Agents of change

In newest Bond films, feisty women offer more than just dangerous curves

November 09, 2008|By Chris Kaltenbach | Chris Kaltenbach,chris.kaltenbach@baltsun.com

In Dr. No, the film that started it all, she's a seashell collector, rising Venus-like out of the Jamaican surf, filling out a white bikini in all the best ways. Forty-six years later, in Quantum of Solace, she's a slinky double-agent every bit as dangerous as Bond himself. Hard to believe, but she never even goes to bed with 007!

My, how those Bond girls have changed.

To be sure, their primary function is still eye candy. Quantum's Olga Kurylenko may never achieve the notoriety that Ursula Andress did in Dr. No, but that's only because the times have changed, not the standards. Bikini-clad actresses are a dime a dozen these days, but there are still certain aesthetic standards to be met. Plain Janes need not apply.

And while Kurylenko's Camille doesn't wind up in 007's bed, another female agent, Strawberry Fields (Gemma Arterton), does. Some traditions die hard.

But Bond girls - and let's agree that henceforth, at least within the confines of this article, we shall refer to them as Bond women - do far more these days than simply supply a shapely leg for 007 to leer at. Ever since Michelle Yeoh's Wai Lin practically wiped the floor with Bond in 1997's Tomorrow Never Dies, matching him leg-kick for leg-kick, Bond women have been able to take care of themselves just fine, thank you. True, Bond may rescue them a time or two, but chances are, they'll pull his butt out of the fire a few times as well.

"They're stronger, more independent-minded," says David Black, chairman of the 2,000-member James Bond International Fan Club, on the phone from his home in York, England. "They've definitely tried to make the girl on a par with Bond."

Kurylenko, the 28-year-old Ukrainian actress who plays Camille in Quantum of Solace (which opens Friday), understands that three decades of Bond women have brought some changes to the franchise. In Casino Royale (2006), the first film with Daniel Craig as Bond, Eva Green's Vesper Lynd was clearly his equal - in ways that 007 clearly understood, and appreciated. In Quantum, which begins just days after the events of Casino Royale, Bond's thirst for vengeance over Vesper's fate propels the film.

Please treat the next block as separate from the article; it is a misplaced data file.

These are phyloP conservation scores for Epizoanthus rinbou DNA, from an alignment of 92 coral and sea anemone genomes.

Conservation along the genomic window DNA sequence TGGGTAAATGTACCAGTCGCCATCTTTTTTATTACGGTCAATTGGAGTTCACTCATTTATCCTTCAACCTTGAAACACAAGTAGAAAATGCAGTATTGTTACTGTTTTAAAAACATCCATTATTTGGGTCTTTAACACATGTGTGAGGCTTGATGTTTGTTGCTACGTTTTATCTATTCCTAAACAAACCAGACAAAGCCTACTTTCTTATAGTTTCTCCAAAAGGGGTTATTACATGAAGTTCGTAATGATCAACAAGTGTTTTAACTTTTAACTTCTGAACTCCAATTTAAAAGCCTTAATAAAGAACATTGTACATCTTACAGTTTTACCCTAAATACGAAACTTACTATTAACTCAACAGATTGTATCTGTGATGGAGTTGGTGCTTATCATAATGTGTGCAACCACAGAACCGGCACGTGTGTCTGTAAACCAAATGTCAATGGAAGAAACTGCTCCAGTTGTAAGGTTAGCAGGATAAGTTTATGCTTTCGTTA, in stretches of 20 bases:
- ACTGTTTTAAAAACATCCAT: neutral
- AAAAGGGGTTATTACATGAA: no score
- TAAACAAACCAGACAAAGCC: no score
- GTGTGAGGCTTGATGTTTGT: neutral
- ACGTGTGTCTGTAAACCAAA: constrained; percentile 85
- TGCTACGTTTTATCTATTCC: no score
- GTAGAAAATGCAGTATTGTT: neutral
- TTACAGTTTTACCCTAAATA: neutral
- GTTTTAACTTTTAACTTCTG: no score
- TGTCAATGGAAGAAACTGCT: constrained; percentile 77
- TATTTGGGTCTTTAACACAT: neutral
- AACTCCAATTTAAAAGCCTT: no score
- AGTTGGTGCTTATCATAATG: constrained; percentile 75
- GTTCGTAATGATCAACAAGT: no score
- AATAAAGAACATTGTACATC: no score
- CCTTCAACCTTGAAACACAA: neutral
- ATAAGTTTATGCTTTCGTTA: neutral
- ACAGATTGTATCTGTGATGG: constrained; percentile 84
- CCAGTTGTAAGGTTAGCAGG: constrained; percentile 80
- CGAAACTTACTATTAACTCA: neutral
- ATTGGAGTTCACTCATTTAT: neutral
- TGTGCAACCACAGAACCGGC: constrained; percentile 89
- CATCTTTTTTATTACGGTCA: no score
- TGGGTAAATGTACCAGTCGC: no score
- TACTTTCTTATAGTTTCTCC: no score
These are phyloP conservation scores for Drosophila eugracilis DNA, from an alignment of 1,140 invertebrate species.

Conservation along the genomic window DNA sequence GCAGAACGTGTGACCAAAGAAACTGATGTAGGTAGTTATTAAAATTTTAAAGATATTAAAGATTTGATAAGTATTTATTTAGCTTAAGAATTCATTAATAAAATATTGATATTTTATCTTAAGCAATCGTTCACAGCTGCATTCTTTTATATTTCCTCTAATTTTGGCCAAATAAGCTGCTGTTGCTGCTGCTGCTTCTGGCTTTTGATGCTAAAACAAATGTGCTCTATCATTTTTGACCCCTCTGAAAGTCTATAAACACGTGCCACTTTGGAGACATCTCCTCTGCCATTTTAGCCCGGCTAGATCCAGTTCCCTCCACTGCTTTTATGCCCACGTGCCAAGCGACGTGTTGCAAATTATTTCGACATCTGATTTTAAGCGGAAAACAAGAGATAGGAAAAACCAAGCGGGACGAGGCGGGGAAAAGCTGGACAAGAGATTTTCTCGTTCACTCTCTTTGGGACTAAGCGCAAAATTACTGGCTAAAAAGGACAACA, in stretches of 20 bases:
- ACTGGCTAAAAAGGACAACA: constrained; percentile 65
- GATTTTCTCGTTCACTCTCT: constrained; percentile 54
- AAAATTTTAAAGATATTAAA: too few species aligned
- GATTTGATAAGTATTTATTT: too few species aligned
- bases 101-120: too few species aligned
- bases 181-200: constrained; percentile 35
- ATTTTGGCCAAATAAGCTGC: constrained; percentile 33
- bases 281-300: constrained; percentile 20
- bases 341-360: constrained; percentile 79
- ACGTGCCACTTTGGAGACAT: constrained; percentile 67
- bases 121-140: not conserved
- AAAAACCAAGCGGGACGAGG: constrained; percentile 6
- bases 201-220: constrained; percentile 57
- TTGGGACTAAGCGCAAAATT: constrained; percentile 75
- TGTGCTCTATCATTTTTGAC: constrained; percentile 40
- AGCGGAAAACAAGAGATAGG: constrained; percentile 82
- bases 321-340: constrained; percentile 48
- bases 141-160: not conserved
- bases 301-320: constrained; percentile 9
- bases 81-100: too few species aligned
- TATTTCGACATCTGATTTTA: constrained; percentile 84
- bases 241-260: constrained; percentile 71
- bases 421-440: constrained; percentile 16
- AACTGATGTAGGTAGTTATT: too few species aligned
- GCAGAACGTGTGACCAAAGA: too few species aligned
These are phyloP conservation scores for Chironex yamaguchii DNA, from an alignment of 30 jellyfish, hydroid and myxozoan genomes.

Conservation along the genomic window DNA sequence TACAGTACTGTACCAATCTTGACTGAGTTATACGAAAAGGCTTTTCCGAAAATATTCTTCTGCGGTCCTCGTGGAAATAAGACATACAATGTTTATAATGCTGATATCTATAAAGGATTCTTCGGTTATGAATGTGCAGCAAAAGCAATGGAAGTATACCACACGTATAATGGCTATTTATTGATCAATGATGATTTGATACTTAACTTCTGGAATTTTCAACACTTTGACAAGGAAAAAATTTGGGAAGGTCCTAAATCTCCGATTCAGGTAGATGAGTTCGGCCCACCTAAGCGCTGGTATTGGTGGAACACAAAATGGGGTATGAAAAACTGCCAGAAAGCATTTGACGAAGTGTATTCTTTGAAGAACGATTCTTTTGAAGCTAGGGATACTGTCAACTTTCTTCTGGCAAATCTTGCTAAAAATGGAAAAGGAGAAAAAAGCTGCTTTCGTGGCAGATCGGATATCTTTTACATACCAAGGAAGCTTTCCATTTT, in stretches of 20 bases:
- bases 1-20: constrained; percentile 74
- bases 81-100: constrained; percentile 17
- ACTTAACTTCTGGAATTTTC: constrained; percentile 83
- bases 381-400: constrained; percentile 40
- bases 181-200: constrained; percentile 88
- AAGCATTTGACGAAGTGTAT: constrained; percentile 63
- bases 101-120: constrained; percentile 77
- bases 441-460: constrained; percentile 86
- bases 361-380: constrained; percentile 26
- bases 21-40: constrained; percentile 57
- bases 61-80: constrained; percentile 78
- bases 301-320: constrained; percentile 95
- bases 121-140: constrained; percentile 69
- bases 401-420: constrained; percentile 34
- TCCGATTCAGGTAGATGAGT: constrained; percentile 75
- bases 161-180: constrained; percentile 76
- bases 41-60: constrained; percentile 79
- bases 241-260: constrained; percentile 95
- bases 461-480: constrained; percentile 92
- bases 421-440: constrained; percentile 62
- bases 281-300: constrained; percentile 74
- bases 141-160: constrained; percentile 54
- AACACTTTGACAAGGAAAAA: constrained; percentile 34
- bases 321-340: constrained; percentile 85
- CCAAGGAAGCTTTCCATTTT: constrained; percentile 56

"Casino Royale inspired me to try for this role," Kurylenko says. "I thought, 'This is a new era, and they won't be going back.' So I talked to them about the part. If she was anything like Vesper, I'd want to play her. She's strong, she's not looking for Bond's help. She's feisty."

Feisty may not be the word that immediately comes to mind when the subject turns to Bond woman No. 1, Andress' Honey Ryder. Drop-dead sexy? Sure. Exotic? Absolutely, especially with that sultry Swiss accent. Vulnerable? You bet, which is why she was so lucky to have Sean Connery's 007 around to keep an eye on her. But Honey was never able to give as good as Bond could take.

None of which is to suggest that Bond women have always been helpless, simple accessories with whom Bond could display his masculinity. Andress, after all, had that dagger, and as early as 1964's Goldfinger, they were beginning to show a bit of an independent streak. Honor Blackman's Pussy Galore might have been the name that launched a thousand quips (double entendres have long been a Bond staple), but she was no pushover. It's her double-cross of bad-guy Auric Goldfinger, after all, that makes it possible for Bond to play the hero.

"The women were unique for their time," Quantum producer Barbara Broccoli, daughter of long-time Bond producer Albert "Cubby" Broccoli, told the London Telegraph. "Pussy Galore, for instance, was a female pilot. A lot of them were sexual predators who gave as good as they got. They had professional careers and did extraordinary things. I think the early women were very progressive."

Conferring the title of "feminist icon" on the early Bond women is probably stretching things beyond the breaking point. Indeed, in the same article in which Broccoli is quoted, writer Fay Weldon sniffs that "these films were attempts by men to keep women in their place and to ensure they still ironed their shirts."

Film critic David Thomson, author of the just-published Have You Seen ...? A Personal Introduction to 1,000 Films, hasn't seen much change in the Bond women at all. "I am tempted to say that, actually, they've moved in the contrary direction than that of feminism," he says. "You would have thought that, in the age of feminism, the Bond girls might have become better-educated, better-spoken and better-able to stand up for themselves. I don't think there has been much progress."

It's certainly true that the Bond women went through a fallow period, especially during the Roger Moore years. The only George Lazenby Bond, 1969's On Her Majesty's Secret Service, was blessed with the coolest and classiest of all 007's femmes, the great Diana Rigg as Tracy Di Vicenzo - the only woman Bond ever married (and the rare Bond woman not to be seen wearing a bikini or other revealing get-up).

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